One of the perks of my job is being able to escape to the Eastern Shore of Maryland for some sunny riding around Blackwater National Wildlife Refuge.
On a recent trip, I found myself thinking about the “cockpit” of the bicycle, the area that encompasses everything from the saddle to the handlebars. Knowing when a bicycle fits your legs is straightforward. If you can clear the top tube by a reasonable distance, then you’re set. (Well, almost; that’s the topic of my next eLetter.) But it’s not so obvious with your upper body. And when you do try to tweak the cockpit to fit your upper body, just what do you tweak? The handlebars, the stem, the saddle? One of them? All of them?
Dominoes. That’s what cockpit adjustments are like. You get something just right at one place, only to find out you’ve lost a once good position somewhere else. Just warning you!
Let’s start with the saddle fore-to-aft position. You probably know you can move the saddle back and forth on its rails. You want to do this to get your knee in the proper relationship to the pedal. Commonly accepted wisdom says that when you are seated on the bike, with your feet in the clips and the crankarms horizontal, a plumb line dropped from the front of the knee of the forward-most leg should intersect the center of the pedal. Move the saddle back or forth until you’re in the right position.
We may have just run into a bit of rough. It’s not unusual for women to find they can’t move the saddle back far enough. This is because women typically have long femurs. A saddle with unusually short rails can hinder a good adjustment as can a steep seat angle (greater than 74°) on small bicycles. Ever feel as though you’re always “pushing back” on the saddle? Setback seatposts are available with varying amounts of offset which may overcome this sensation.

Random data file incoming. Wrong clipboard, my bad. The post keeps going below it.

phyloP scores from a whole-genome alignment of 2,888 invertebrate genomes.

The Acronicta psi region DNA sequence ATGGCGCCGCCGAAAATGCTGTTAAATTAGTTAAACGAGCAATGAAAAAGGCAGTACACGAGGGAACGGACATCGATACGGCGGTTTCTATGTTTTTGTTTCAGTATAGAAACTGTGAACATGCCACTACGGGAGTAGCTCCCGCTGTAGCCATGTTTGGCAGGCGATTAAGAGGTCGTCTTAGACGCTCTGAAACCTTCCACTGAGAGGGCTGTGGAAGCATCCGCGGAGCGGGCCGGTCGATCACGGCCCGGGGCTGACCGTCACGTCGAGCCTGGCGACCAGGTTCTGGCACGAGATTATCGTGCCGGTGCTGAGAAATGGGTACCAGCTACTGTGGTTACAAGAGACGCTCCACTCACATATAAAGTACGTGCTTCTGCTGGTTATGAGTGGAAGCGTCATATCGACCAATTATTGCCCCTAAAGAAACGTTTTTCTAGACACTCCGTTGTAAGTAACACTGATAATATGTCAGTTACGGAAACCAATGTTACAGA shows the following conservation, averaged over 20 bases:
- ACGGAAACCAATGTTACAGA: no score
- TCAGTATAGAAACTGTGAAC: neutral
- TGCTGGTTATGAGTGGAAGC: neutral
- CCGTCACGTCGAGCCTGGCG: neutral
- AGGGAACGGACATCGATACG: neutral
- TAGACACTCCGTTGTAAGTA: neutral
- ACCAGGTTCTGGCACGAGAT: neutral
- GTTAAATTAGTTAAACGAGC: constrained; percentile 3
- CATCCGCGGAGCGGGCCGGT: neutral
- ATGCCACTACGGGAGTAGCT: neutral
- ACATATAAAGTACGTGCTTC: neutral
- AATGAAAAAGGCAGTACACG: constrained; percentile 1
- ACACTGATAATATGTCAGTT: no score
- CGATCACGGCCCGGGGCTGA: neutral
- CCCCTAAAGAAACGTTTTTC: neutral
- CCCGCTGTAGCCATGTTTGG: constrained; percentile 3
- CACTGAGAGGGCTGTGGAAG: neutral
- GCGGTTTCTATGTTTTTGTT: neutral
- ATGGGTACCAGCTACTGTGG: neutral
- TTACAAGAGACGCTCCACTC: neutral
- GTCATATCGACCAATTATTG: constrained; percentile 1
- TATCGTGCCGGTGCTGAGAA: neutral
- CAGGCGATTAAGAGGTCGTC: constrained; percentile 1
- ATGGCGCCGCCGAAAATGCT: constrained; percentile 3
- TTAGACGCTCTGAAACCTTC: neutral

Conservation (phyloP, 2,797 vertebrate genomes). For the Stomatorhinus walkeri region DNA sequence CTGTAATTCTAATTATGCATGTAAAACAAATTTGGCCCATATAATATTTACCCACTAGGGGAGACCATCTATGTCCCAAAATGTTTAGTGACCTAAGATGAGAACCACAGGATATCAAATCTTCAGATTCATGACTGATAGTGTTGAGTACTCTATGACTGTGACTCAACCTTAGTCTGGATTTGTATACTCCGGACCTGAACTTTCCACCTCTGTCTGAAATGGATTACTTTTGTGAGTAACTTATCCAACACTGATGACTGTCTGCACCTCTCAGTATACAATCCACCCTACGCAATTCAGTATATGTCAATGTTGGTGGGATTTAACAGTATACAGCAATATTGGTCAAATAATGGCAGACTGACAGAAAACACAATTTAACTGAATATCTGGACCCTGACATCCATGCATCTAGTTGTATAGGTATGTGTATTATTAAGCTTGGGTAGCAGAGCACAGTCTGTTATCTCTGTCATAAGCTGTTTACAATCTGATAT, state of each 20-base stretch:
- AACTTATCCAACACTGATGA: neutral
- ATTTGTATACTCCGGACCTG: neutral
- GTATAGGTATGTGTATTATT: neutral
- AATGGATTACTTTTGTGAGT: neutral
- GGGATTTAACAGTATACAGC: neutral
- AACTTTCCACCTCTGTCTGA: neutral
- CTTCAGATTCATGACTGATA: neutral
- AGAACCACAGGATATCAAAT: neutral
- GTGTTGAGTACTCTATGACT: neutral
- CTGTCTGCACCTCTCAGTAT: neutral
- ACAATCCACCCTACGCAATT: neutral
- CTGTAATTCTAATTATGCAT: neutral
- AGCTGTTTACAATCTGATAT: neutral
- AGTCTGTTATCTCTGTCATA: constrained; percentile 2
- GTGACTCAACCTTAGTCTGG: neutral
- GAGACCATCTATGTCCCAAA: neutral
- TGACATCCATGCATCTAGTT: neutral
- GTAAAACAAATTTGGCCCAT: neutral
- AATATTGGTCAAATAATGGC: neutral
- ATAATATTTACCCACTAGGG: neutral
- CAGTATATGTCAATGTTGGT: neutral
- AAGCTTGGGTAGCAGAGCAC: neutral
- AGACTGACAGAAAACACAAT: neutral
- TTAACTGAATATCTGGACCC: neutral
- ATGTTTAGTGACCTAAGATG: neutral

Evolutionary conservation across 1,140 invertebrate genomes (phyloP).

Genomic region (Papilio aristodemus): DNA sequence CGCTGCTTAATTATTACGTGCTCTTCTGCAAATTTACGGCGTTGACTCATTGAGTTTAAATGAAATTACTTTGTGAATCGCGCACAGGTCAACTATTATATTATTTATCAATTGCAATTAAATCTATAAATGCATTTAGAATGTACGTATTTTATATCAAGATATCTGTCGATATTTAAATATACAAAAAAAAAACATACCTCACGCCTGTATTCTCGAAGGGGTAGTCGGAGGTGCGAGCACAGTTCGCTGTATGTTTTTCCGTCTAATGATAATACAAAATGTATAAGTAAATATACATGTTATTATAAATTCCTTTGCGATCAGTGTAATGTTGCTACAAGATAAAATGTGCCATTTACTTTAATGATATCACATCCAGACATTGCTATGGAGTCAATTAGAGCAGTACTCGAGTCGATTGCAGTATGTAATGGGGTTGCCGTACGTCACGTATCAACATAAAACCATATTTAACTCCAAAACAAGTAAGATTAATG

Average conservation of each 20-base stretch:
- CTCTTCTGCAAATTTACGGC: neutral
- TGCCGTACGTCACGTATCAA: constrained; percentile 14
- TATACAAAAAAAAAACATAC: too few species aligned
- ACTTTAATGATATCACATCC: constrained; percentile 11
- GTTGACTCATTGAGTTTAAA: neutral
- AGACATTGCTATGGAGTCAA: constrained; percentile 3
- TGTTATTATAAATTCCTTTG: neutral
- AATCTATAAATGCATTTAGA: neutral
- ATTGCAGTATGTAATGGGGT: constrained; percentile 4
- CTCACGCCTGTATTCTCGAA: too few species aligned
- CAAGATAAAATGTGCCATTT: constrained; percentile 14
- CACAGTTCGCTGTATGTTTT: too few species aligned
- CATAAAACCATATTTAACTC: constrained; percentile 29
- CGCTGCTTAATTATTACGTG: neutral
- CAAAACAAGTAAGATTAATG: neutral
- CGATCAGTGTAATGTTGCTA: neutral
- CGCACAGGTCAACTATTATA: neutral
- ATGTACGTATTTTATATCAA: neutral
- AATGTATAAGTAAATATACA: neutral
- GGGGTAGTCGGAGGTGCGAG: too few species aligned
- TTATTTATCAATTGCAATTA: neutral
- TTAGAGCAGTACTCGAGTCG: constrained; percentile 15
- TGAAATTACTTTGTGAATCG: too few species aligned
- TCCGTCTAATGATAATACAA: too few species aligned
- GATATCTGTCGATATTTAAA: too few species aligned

Now we’re ready to work on the handlebar end of the cockpit. When is the fit right there? When you can ride comfortably with your hands on the brake hoods. This means having control of the bicycle and experiencing no neck or shoulder pain. For many women we’ve fit, 50° seems to be the magic comfort number. This is the angle between your upper body and a horizontal line. More aggressive riders will prefer to lean forward more; really casual riders will prefer to sit up more.
The stem: styles of stems vary from bike to bike, but most stems now have spacers which can be moved above or below the stem to change its height. The stem height is right when the handlebar is level with the seat. Again, there are exceptions: more aggressive riders like the stem lower; very casual riders like it higher. If the height is right, but you feel like you’re leaning too far forward, you may be able to shorten the stem to bring the handlebars closer. Likewise, if you feel “scrunched up”, you can put on a longer stem to move the handlebars away from you.
The handlebar: often neglected because it doesn’t look like you can do much with it. We’ve found that most bike shops set up handlebars with the brake levers a tad low on the bar. This means you have an uncomfortable bend to your wrist while on the hoods. The handlebars can be rotated in the stem. If you rotate them up slightly, it can make a world of difference in the way the bike feels. Not too far, though, or it’s awkward getting at the brake levers from the drops. To learn more, check out my video on How to Adjust Your Handlebars.
I left out one factor in this discussion: your physical flexibility and your core and lower back strength. I didn’t pay much attention to it myself until a few months ago, but now I’m sold. The more flexible you are and the more strength you have in your core and lower back, the easier it is to maintain a variety of positions. That’s a subject unto itself!
I hope you’ve found these ideas helpful, whether you’re trying to get a new bike to fit well or just polishing up your position on your current one.